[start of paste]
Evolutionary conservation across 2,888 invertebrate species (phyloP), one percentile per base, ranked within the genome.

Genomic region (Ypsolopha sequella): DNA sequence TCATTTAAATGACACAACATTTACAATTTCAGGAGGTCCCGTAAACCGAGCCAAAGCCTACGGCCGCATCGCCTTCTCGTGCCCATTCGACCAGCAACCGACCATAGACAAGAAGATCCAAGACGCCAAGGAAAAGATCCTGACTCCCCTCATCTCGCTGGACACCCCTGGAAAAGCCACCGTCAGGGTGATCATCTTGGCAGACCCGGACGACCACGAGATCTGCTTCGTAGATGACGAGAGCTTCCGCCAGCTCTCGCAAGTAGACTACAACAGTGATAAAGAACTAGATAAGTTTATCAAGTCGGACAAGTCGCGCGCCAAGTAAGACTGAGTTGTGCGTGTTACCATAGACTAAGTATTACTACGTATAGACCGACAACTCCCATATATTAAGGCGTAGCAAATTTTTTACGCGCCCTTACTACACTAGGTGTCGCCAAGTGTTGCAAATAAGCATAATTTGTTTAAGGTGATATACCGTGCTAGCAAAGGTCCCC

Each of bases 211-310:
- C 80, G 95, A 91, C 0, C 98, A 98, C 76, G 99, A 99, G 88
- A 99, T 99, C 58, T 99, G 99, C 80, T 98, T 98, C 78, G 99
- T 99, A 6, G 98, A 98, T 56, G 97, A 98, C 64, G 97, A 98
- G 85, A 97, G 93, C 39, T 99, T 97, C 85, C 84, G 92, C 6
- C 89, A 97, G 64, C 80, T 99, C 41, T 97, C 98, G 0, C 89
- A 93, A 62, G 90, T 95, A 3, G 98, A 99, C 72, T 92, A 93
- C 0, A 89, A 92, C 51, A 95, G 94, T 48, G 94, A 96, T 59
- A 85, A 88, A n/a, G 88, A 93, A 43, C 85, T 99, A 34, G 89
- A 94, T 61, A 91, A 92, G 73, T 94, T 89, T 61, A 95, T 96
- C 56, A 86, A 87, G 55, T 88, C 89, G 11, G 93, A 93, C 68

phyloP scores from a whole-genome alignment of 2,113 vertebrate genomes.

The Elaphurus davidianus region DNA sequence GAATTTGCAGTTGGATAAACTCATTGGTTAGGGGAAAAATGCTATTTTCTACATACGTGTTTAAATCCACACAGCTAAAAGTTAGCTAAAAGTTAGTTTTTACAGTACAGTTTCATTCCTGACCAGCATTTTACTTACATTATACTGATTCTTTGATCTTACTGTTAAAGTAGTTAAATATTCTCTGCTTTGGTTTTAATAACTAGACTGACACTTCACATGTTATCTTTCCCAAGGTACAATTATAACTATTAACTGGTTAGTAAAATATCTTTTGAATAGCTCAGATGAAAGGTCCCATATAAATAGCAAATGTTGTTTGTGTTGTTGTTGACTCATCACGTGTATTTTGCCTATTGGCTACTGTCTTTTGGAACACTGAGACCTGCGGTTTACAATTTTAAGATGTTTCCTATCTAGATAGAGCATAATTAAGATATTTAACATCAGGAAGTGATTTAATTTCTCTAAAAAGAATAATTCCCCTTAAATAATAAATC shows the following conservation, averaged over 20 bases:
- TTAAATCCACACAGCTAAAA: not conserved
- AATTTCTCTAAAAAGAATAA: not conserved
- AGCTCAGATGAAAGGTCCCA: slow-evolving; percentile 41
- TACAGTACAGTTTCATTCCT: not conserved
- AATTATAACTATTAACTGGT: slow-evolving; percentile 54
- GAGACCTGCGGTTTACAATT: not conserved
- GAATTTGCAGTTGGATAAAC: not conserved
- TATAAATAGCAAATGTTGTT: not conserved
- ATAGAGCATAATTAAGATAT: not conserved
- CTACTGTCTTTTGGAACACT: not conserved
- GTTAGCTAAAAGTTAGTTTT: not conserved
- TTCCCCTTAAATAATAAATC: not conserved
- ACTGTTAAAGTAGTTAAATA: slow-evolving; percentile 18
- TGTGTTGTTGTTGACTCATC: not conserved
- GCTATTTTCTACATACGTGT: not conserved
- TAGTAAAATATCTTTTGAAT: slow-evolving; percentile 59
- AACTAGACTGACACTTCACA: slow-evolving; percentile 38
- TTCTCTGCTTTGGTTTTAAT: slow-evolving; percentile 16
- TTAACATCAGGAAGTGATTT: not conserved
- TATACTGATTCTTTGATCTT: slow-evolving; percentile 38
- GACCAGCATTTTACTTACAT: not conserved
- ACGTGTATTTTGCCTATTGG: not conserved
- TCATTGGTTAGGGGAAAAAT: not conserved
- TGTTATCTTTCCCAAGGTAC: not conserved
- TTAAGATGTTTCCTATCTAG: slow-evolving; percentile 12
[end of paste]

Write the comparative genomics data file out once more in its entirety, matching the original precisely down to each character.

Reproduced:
Evolutionary conservation across 2,888 invertebrate species (phyloP), one percentile per base, ranked within the genome.

Genomic region (Ypsolopha sequella): DNA sequence TCATTTAAATGACACAACATTTACAATTTCAGGAGGTCCCGTAAACCGAGCCAAAGCCTACGGCCGCATCGCCTTCTCGTGCCCATTCGACCAGCAACCGACCATAGACAAGAAGATCCAAGACGCCAAGGAAAAGATCCTGACTCCCCTCATCTCGCTGGACACCCCTGGAAAAGCCACCGTCAGGGTGATCATCTTGGCAGACCCGGACGACCACGAGATCTGCTTCGTAGATGACGAGAGCTTCCGCCAGCTCTCGCAAGTAGACTACAACAGTGATAAAGAACTAGATAAGTTTATCAAGTCGGACAAGTCGCGCGCCAAGTAAGACTGAGTTGTGCGTGTTACCATAGACTAAGTATTACTACGTATAGACCGACAACTCCCATATATTAAGGCGTAGCAAATTTTTTACGCGCCCTTACTACACTAGGTGTCGCCAAGTGTTGCAAATAAGCATAATTTGTTTAAGGTGATATACCGTGCTAGCAAAGGTCCCC

Each of bases 211-310:
- C 80, G 95, A 91, C 0, C 98, A 98, C 76, G 99, A 99, G 88
- A 99, T 99, C 58, T 99, G 99, C 80, T 98, T 98, C 78, G 99
- T 99, A 6, G 98, A 98, T 56, G 97, A 98, C 64, G 97, A 98
- G 85, A 97, G 93, C 39, T 99, T 97, C 85, C 84, G 92, C 6
- C 89, A 97, G 64, C 80, T 99, C 41, T 97, C 98, G 0, C 89
- A 93, A 62, G 90, T 95, A 3, G 98, A 99, C 72, T 92, A 93
- C 0, A 89, A 92, C 51, A 95, G 94, T 48, G 94, A 96, T 59
- A 85, A 88, A n/a, G 88, A 93, A 43, C 85, T 99, A 34, G 89
- A 94, T 61, A 91, A 92, G 73, T 94, T 89, T 61, A 95, T 96
- C 56, A 86, A 87, G 55, T 88, C 89, G 11, G 93, A 93, C 68

phyloP scores from a whole-genome alignment of 2,113 vertebrate genomes.

The Elaphurus davidianus region DNA sequence GAATTTGCAGTTGGATAAACTCATTGGTTAGGGGAAAAATGCTATTTTCTACATACGTGTTTAAATCCACACAGCTAAAAGTTAGCTAAAAGTTAGTTTTTACAGTACAGTTTCATTCCTGACCAGCATTTTACTTACATTATACTGATTCTTTGATCTTACTGTTAAAGTAGTTAAATATTCTCTGCTTTGGTTTTAATAACTAGACTGACACTTCACATGTTATCTTTCCCAAGGTACAATTATAACTATTAACTGGTTAGTAAAATATCTTTTGAATAGCTCAGATGAAAGGTCCCATATAAATAGCAAATGTTGTTTGTGTTGTTGTTGACTCATCACGTGTATTTTGCCTATTGGCTACTGTCTTTTGGAACACTGAGACCTGCGGTTTACAATTTTAAGATGTTTCCTATCTAGATAGAGCATAATTAAGATATTTAACATCAGGAAGTGATTTAATTTCTCTAAAAAGAATAATTCCCCTTAAATAATAAATC shows the following conservation, averaged over 20 bases:
- TTAAATCCACACAGCTAAAA: not conserved
- AATTTCTCTAAAAAGAATAA: not conserved
- AGCTCAGATGAAAGGTCCCA: slow-evolving; percentile 41
- TACAGTACAGTTTCATTCCT: not conserved
- AATTATAACTATTAACTGGT: slow-evolving; percentile 54
- GAGACCTGCGGTTTACAATT: not conserved
- GAATTTGCAGTTGGATAAAC: not conserved
- TATAAATAGCAAATGTTGTT: not conserved
- ATAGAGCATAATTAAGATAT: not conserved
- CTACTGTCTTTTGGAACACT: not conserved
- GTTAGCTAAAAGTTAGTTTT: not conserved
- TTCCCCTTAAATAATAAATC: not conserved
- ACTGTTAAAGTAGTTAAATA: slow-evolving; percentile 18
- TGTGTTGTTGTTGACTCATC: not conserved
- GCTATTTTCTACATACGTGT: not conserved
- TAGTAAAATATCTTTTGAAT: slow-evolving; percentile 59
- AACTAGACTGACACTTCACA: slow-evolving; percentile 38
- TTCTCTGCTTTGGTTTTAAT: slow-evolving; percentile 16
- TTAACATCAGGAAGTGATTT: not conserved
- TATACTGATTCTTTGATCTT: slow-evolving; percentile 38
- GACCAGCATTTTACTTACAT: not conserved
- ACGTGTATTTTGCCTATTGG: not conserved
- TCATTGGTTAGGGGAAAAAT: not conserved
- TGTTATCTTTCCCAAGGTAC: not conserved
- TTAAGATGTTTCCTATCTAG: slow-evolving; percentile 12